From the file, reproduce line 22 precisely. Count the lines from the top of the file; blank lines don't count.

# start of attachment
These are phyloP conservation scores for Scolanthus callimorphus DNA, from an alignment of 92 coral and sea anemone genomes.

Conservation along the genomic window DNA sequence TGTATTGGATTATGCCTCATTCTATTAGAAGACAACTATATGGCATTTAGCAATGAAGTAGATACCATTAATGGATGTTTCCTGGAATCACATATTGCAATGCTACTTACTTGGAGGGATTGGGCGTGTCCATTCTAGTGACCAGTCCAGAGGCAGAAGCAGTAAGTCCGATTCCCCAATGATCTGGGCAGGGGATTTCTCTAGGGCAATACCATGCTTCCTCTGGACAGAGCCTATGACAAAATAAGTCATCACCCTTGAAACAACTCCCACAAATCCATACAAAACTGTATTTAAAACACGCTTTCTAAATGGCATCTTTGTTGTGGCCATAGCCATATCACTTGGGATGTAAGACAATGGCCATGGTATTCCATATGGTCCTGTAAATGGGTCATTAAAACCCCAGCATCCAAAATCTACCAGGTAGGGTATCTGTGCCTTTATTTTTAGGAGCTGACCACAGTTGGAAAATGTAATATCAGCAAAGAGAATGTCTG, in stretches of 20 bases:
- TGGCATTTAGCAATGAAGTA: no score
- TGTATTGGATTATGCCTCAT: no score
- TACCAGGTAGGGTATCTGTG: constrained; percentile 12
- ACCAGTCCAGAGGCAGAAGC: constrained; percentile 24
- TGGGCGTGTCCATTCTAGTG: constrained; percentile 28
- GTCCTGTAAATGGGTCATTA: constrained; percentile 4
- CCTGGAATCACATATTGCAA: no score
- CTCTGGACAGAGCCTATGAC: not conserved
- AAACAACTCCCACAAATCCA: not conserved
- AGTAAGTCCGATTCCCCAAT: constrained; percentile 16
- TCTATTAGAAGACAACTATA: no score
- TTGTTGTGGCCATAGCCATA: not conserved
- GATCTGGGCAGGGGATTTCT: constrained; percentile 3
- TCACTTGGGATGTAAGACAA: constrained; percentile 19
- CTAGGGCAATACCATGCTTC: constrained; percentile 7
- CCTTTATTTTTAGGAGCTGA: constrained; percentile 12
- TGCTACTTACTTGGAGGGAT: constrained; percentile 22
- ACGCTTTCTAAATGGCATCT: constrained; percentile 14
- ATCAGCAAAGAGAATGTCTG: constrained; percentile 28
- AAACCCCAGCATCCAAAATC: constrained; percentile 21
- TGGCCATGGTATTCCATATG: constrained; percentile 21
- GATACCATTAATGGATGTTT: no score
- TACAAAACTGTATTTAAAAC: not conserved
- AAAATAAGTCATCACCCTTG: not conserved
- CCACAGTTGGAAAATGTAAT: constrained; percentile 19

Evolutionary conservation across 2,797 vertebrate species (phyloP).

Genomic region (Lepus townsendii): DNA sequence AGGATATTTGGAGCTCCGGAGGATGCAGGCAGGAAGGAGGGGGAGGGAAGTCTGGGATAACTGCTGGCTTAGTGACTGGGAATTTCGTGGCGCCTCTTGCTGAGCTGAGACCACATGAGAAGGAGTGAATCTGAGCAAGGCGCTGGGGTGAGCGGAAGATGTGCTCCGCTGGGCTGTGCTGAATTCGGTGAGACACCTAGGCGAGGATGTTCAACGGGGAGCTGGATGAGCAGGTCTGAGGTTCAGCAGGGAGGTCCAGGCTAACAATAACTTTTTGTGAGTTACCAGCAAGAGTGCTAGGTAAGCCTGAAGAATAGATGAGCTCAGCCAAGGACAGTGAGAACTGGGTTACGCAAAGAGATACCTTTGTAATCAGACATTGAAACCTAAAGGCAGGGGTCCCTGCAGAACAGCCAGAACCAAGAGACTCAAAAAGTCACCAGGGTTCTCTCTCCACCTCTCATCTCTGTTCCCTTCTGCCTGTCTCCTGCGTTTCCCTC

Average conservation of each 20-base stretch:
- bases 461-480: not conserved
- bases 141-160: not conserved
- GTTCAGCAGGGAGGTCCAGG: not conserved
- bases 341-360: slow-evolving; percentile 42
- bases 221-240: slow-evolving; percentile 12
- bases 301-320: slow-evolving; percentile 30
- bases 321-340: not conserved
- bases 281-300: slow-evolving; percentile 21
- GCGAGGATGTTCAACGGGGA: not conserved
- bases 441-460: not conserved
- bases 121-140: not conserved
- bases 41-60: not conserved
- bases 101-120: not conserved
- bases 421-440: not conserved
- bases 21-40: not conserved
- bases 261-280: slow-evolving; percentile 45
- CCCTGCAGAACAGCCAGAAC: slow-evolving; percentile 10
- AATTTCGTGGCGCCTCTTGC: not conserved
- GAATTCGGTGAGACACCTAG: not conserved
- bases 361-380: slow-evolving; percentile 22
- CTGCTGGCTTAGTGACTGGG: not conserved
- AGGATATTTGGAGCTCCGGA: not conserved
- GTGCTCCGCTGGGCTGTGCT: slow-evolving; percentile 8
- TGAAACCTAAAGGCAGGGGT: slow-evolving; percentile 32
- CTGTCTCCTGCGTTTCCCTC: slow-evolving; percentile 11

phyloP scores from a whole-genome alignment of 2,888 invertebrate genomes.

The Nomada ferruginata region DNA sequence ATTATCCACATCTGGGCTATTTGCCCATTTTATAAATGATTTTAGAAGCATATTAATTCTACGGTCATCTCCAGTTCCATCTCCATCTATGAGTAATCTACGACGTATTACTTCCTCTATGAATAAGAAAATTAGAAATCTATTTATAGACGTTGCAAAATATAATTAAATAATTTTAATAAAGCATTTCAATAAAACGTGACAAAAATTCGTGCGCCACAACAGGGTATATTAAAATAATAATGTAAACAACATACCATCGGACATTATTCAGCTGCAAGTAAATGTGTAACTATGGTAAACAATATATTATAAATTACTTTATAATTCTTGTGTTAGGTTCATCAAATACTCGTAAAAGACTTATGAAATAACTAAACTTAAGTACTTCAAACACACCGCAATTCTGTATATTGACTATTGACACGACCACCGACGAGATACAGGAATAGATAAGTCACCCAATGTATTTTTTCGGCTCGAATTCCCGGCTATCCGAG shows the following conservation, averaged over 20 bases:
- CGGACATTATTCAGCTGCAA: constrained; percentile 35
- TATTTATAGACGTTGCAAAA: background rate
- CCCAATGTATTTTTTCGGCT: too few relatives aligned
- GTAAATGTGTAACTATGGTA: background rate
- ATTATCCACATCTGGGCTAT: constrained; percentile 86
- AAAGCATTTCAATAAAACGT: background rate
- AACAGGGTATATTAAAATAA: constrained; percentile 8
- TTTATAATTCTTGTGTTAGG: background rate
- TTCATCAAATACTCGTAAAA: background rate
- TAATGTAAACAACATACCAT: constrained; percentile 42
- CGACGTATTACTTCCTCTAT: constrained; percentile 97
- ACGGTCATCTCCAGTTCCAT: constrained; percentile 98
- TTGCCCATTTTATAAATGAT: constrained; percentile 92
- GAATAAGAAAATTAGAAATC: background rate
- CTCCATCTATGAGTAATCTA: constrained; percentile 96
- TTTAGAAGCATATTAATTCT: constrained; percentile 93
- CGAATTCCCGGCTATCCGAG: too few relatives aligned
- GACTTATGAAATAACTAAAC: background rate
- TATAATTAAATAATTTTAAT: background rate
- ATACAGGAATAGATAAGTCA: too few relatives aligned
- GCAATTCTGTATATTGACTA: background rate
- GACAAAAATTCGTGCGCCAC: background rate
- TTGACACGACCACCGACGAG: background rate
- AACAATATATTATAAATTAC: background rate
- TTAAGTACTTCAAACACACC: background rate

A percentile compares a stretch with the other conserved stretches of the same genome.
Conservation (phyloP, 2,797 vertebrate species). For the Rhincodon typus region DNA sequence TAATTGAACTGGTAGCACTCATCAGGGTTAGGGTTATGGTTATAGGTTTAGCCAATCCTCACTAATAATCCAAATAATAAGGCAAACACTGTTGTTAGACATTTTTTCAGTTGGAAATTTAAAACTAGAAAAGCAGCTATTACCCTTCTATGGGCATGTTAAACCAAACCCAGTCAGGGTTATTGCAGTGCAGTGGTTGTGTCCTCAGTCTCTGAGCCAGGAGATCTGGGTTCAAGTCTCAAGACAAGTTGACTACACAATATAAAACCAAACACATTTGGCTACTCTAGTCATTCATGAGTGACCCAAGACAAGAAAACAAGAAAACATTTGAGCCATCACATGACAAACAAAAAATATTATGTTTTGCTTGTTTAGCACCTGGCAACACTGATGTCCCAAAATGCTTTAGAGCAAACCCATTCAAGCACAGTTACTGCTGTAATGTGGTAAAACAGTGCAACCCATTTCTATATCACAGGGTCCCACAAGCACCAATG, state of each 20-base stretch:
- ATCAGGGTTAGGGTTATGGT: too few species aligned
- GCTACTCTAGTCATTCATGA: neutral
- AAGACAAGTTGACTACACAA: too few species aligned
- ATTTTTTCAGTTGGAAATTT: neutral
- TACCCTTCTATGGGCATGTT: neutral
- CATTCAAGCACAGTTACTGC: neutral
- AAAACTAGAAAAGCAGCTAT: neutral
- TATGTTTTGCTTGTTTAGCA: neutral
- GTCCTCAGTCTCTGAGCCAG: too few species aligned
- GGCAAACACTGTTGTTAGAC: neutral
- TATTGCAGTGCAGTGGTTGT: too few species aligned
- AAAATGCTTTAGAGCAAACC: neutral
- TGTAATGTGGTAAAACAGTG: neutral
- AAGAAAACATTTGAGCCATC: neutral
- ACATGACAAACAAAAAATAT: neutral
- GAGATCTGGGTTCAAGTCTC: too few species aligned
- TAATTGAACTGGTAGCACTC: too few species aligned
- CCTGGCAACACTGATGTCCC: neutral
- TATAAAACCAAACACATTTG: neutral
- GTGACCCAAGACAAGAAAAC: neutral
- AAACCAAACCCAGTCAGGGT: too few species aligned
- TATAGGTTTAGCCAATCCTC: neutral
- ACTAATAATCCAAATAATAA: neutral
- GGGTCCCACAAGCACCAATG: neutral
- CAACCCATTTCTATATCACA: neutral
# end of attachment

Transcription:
- AAACCCCAGCATCCAAAATC: constrained; percentile 21